Domestic Economy

Iran's Startup Spring

Iran's Startup SpringIran's Startup Spring

The sun is streaming through the windows of a loft-like office where a half-dozen young tech entrepreneurs huddle over their MacBooks in sweatshirts and sneakers.

They’re putting the finishing touches to PowerPoint presentations in preparation for a pitch meeting with potential funders, who are visiting from Germany and Austria. When the investors arrive, the entrepreneurs, most in their twenties, nervously take turns displaying graphs and figures that promise sharp growth for their new ventures.

“Trello meets Slack on steroids,” notes one slide, describing a project-management platform that launched a year ago. Another predicts rapidly rising subscriptions for a remote-learning site, reads an article in Fortune, the New York City-based multinational business magazine published by Time Inc. Parts of the article follow:

With bean bag chairs scattered on the floor and a ping pong table next to the coffee machine, you could easily imagine this scene in Silicon Valley. But these startups are launching thousands of miles away. This is Tehran.

The business equation suddenly changed last year, as a result of Iran’s nuclear deal with the US, Europe and the United Nations. Iran agreed to rid itself of enriched-uranium stockpiles and, in exchange, western countries lifted many of the sanctions that froze Iran out of much of the world economy for years.

No longer is the country’s plentiful oil banned from world trade; many of its financial transactions are not blocked any more.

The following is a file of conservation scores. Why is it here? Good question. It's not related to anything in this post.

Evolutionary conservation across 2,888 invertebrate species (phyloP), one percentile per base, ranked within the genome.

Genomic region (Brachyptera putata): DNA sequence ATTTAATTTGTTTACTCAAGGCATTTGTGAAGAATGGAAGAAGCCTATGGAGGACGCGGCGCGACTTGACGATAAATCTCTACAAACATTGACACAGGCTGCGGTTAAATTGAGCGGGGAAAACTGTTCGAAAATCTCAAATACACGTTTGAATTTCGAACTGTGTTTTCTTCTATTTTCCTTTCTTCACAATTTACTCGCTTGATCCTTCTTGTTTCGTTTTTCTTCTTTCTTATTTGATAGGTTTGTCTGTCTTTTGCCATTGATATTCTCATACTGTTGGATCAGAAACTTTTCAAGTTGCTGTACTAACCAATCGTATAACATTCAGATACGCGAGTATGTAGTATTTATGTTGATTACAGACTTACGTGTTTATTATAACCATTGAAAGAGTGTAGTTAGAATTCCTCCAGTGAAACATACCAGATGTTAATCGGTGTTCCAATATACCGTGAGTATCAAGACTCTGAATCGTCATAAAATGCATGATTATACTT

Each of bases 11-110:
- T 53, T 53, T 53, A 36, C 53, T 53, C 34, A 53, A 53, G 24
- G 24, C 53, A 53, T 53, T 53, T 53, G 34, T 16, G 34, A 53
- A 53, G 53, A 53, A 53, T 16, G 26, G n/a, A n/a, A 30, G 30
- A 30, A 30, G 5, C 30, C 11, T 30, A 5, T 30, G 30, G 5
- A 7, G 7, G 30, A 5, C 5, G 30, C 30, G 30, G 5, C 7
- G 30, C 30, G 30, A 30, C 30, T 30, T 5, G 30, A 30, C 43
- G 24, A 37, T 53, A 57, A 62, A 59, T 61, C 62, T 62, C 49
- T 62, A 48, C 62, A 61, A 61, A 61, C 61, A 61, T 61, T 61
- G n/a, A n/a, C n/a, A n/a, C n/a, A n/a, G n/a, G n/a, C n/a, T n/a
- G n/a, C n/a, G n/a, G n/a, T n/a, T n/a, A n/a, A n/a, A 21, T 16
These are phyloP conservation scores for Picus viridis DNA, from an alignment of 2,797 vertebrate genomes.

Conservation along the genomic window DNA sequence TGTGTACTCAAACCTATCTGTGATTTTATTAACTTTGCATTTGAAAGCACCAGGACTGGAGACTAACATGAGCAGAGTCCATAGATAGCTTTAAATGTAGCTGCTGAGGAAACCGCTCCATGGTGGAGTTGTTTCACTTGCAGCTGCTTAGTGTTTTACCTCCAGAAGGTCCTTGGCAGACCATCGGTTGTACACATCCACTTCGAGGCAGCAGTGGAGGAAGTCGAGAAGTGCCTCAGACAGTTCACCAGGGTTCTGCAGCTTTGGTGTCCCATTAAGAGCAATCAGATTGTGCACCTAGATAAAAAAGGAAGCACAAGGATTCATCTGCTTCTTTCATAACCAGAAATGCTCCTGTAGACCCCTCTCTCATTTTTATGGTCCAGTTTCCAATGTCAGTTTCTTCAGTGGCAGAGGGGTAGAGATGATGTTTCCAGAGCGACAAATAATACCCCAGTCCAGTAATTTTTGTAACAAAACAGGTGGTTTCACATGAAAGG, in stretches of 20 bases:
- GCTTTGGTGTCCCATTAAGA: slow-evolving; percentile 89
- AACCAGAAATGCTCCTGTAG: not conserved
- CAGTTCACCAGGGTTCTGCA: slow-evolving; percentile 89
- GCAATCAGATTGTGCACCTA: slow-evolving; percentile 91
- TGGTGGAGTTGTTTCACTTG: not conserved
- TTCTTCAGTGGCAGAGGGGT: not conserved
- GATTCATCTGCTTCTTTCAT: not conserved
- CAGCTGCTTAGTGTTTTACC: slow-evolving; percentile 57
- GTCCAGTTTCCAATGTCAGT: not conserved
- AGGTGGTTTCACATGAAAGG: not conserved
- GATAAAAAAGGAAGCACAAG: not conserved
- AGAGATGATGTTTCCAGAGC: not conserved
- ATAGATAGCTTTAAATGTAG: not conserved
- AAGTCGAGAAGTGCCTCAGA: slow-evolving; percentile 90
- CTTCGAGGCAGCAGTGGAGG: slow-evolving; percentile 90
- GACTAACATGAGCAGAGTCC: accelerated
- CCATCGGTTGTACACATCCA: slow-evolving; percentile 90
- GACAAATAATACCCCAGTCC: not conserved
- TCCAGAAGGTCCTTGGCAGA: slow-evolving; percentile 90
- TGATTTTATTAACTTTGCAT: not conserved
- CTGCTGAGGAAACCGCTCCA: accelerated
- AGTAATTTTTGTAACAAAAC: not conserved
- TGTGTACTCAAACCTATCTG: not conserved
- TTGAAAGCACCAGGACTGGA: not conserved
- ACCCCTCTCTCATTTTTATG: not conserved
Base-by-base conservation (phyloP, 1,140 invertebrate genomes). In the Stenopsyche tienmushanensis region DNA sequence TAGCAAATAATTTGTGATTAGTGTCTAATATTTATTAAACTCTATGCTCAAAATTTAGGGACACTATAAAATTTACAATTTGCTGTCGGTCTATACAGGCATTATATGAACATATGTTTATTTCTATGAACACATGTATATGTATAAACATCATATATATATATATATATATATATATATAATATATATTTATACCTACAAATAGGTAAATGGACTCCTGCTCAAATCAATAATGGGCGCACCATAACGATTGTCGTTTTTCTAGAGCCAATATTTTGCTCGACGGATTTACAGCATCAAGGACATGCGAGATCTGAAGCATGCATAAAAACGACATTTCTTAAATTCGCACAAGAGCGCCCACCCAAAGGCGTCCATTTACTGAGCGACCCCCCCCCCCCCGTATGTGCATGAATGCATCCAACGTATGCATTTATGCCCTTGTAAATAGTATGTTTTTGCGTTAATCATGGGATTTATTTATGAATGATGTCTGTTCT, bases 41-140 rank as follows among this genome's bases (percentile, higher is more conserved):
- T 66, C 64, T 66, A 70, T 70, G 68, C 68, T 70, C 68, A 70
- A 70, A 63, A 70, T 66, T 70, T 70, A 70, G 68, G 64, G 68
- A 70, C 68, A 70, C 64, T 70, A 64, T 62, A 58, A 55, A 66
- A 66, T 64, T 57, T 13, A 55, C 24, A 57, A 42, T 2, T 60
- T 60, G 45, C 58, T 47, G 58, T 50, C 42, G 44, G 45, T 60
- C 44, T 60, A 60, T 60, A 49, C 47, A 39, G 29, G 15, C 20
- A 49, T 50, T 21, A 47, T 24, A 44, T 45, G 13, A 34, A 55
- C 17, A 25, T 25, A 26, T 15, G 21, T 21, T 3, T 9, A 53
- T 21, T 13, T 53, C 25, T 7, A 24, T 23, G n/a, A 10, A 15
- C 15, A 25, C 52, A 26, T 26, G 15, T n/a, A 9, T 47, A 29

For the first time in years, American companies can do business in Iran through foreign subsidiaries (though many require Treasury Department licenses), opening the door to US investment in a $400-billion economy.

> Wave of Business Activity, Optimism

The result of these changes has been a wave of business activity and optimism. Only days after sanctions ended in January, Iran’s President Hassan Rouhani raced to Rome and Paris to hash out multibillion-dollar deals for auto and ship manufacturing, new airplanes, modern railroads, upgraded oil facilities, and much else.

Since then, executives from Germany, France, Italy, Japan, South Korea, and elsewhere have jammed Tehran’s hotels, which report being booked solid for weeks.

There are plenty of obstacles to new foreign business in Iran, as we’ll see. But for now, you could call this moment Iran’s Startup Spring.

“We see a substantial inflow of foreign investors wanting to find opportunities,” says Saeed Rahmani, CEO of Sarava, Iran’s first technology investment company, who once worked for in the US.

“If someone wants to invest in Iran, this is the right time to do it.”

The sunny loft space with investor presentations is the headquarters of the startup accelerator Avatech. Founded in June 2014, with backing from Sarava, it mentors young tech entrepreneurs, helps them find financing and trains them in how to launch a startup.

The number of Iranian startups has rocketed, from almost none at the beginning of this decade to at least 400 in Tehran alone, according to TechRasa, a local equivalent of TechCrunch, which tracks the sector. These startups occupy a tiny portion—less than 1% of GDP, by some estimates—of Iran’s oil-dominated economy. But their impact is potentially huge.

“Clients come in and are amazed just sitting in a place like this,” says Bahador Baradari, 31, a director of Gravity Partners, a Luxembourg-based consulting and investment company working in Iran, as we sip iced lattes in Tehran’s hip Sam Cafe, with the sounds of Frank Sinatra playing in the background.

Two-thirds of Iran’s 80 million people are younger than 35 and their share of the population is growing. Iran’s youths are better educated than any generation before them.

The country has the biggest proportion of engineering graduates in the world. They’re also vastly more connected to the outside world than their parents’ generation, despite being raised under sanctions.